Write a minimum of 1750 words in response to the case study discussion questions. Include a diagram of the LAN/WAN environment.
Cloud computing is reshaping enterprise network architectures and infrastructures. It refers to applications delivered as services over the Internet as well as the hardware and systems software in data centers that provide those services. The services themselves have long been referred to as Software as a Service (SaaS) which had its roots in Software-Oriented Architecture (SOA) concepts that began shaping enterprise network roadmaps in the early 2000s. IaaS (Infrastructure as a Service) and PaaS (Platform as a Service) are other types of cloud computing services that are available to business customers.
Cloud computing fosters the notion of computing as a utility that can be consumed by businesses on demand in a manner that is similar to other services (e.g. electricity, municipal water) from traditional utilities. It has the potential to reshape much of the IT industry by giving businesses the option of running business software applications fully on-premises, fully in “the cloud” or some combination of these two extremes. These are choices that businesses have not had until recently and many companies are still coming to grips with this new computing landscape.
Security is important to any computing infrastructure. Companies go to great lengths to secure on-premises computing systems, so it is not surprising that security looms as a major consideration when augmenting or replacing on-premises systems with cloud services. Allaying security concerns is frequently a prerequisite for further discussions about migrating part or all
of an organization’s computing architecture to the cloud. Availability is another major concern: “How will we operate if we can’t access the Internet? What if our customers can’t access the cloud to place orders?” are common questions.
Generally speaking, such questions only arise when businesses contemplating moving core transaction processing, such as ERP systems, and other mission critical applications to the cloud. Companies have traditionally demonstrated less concern about migrating high maintenance applications such as e-mail and payroll to cloud service providers even though such applications hold sensitive information.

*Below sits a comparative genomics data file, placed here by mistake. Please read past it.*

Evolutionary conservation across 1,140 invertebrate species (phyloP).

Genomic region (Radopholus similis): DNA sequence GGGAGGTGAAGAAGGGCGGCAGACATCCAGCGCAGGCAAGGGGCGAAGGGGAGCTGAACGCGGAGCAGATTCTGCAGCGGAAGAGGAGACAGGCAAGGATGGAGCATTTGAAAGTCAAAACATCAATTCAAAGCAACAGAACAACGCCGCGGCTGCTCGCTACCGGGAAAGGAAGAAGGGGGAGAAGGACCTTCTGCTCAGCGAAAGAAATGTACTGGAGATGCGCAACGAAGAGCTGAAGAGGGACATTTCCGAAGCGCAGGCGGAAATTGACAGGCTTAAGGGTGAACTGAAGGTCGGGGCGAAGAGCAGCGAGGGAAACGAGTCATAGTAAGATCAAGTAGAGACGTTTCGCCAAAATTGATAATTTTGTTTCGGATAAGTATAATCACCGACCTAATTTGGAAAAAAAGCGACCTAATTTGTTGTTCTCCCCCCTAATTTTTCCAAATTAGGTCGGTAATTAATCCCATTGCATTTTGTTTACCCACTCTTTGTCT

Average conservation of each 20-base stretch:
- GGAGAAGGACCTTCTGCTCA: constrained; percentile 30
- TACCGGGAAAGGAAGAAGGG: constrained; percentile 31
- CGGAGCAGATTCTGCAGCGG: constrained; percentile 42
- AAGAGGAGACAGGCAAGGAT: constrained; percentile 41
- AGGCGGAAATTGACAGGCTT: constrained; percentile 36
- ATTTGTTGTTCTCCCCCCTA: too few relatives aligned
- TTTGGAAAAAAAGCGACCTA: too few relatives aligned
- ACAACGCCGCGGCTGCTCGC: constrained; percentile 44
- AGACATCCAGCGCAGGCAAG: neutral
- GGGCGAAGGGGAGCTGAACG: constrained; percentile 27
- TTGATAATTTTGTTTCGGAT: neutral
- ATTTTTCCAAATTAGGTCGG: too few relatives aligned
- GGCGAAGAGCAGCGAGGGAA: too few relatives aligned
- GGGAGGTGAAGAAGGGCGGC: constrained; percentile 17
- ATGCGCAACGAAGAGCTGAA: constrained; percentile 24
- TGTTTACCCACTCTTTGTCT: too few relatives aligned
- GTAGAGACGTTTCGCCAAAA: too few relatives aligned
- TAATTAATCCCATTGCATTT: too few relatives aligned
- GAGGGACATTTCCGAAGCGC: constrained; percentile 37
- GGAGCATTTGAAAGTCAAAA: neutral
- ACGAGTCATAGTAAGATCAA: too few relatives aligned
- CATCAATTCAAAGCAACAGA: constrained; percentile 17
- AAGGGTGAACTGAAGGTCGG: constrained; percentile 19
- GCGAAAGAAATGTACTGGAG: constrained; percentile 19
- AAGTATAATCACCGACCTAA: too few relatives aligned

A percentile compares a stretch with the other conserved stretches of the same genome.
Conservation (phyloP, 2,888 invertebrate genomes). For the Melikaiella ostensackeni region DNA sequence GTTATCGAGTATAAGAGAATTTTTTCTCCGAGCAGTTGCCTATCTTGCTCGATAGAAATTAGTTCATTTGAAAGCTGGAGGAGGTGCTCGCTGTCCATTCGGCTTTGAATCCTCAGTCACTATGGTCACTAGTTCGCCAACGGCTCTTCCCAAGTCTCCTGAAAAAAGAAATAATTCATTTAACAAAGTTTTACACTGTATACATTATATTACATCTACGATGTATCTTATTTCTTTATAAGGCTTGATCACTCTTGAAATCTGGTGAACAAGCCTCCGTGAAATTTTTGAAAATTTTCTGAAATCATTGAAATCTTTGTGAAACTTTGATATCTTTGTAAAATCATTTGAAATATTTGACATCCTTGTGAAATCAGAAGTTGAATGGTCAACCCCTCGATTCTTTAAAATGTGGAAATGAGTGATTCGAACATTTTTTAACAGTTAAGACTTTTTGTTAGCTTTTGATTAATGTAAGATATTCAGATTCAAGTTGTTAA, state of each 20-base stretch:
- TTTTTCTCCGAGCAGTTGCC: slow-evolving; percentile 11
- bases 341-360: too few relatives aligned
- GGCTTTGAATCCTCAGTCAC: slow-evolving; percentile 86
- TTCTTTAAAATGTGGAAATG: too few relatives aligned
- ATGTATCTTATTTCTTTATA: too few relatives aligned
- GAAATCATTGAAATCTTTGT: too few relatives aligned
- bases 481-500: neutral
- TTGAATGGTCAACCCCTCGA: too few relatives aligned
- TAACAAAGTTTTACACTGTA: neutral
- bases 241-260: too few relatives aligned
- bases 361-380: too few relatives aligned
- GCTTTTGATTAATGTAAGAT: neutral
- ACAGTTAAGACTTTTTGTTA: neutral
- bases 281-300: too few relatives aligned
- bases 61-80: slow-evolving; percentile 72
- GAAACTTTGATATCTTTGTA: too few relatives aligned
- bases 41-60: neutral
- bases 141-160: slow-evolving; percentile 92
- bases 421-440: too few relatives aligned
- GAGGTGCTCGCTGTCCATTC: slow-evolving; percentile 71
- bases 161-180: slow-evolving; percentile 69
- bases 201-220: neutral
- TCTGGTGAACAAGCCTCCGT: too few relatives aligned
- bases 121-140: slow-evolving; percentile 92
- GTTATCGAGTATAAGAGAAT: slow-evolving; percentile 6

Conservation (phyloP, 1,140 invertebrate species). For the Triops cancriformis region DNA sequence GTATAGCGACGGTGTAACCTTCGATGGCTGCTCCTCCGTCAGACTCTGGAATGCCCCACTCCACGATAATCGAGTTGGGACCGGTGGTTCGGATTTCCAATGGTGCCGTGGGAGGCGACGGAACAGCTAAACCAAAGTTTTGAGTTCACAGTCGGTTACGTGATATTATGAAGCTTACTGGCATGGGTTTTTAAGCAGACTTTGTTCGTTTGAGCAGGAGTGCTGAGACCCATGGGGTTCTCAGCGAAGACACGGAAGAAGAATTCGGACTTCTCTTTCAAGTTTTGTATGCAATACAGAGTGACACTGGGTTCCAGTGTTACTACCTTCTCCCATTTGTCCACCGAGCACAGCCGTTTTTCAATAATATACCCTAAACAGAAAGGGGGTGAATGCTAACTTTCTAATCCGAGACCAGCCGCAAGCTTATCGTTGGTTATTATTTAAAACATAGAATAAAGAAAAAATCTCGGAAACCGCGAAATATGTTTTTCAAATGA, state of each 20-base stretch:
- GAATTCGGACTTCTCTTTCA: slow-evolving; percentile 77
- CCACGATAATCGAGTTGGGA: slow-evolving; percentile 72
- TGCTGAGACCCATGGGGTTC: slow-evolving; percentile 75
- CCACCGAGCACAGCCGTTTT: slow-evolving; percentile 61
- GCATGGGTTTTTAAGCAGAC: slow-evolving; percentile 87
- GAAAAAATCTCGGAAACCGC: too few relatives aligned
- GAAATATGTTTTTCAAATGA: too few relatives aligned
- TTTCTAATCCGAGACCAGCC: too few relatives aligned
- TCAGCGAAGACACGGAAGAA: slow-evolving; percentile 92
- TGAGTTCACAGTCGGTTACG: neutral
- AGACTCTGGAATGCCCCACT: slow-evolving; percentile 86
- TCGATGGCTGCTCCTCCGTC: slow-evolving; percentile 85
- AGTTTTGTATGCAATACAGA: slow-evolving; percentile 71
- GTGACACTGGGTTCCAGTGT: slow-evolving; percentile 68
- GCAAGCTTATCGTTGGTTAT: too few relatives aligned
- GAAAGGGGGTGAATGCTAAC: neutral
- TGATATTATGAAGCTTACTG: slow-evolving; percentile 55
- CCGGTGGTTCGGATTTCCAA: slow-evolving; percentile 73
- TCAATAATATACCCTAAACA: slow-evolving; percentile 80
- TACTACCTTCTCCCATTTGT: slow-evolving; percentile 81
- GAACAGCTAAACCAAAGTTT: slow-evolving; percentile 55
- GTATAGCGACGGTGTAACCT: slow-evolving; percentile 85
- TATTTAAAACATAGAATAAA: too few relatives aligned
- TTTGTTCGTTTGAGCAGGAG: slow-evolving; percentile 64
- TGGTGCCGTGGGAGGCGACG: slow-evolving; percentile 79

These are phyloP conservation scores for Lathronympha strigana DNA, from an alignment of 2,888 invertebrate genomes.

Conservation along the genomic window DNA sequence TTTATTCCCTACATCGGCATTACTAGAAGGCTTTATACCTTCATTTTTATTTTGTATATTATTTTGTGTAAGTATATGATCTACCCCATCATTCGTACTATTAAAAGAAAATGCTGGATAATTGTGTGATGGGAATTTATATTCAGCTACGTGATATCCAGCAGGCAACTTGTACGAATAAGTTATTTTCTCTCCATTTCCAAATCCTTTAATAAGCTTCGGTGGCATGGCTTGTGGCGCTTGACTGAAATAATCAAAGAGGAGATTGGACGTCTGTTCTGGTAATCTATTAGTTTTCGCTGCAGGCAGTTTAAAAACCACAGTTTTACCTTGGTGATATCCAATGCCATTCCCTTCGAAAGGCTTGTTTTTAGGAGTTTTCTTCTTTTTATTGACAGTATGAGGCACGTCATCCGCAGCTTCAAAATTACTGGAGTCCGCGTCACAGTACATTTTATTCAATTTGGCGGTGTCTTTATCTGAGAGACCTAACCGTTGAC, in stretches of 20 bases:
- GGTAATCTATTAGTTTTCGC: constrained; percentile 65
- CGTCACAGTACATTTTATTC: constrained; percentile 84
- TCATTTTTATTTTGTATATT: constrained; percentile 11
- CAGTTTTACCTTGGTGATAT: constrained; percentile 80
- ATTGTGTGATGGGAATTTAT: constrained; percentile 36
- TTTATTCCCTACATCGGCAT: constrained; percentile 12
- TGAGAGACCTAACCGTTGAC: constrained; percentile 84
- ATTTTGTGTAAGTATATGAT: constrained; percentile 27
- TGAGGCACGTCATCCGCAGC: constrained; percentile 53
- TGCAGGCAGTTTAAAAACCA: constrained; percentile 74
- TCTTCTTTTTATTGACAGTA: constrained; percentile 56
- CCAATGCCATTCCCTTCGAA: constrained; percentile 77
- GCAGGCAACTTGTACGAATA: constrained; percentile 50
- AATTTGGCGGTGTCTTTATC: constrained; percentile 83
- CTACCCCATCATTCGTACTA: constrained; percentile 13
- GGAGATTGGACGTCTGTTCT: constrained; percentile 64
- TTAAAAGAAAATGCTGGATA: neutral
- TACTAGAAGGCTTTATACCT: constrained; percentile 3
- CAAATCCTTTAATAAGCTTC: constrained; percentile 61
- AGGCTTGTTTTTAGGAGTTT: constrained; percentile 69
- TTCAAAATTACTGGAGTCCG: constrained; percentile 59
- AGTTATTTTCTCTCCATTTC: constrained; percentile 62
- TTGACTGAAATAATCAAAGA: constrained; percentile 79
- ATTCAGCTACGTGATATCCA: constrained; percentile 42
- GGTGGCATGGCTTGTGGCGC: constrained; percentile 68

Besides security, there are many concerns related to cloud computing for organizations, especially those who must comply with Health and Human Services Health Insurance Portability and Accountability Act (HIPAA) regulations. Before moving critical infrastructure to the cloud, businesses should do diligence on the potential issues both from outside and inside the cloud. Numerous documents have been developed to guide business thinking about the many of the issues associated with cloud computing. Even NIST has weighed in on these issues.
Create a document that addresses the following prompt:
• You were hired to design a new network for a small physician practice (6 physicians and staff) called Acme Physician Practice. The Acme Physician Practice expects a network design document that includes your recommendations on how they might best use cloud computing in their practice. You can recommend additional applications (such as mail) to be used in the cloud, but at a minimum, the EMR must be cloud based. This is a brand new practice, so you do not have to worry about any legacy equipment or design.
• Create a logical network drawing for the physician practice system to depict the recommended LAN/WAN environment. Include recommendations for the type of cloud service as well as the general infrastructure. Be sure to include why you would choose to develop the network in the format you select. Include details regarding the technology needed for your plan and what benefits that technology would have.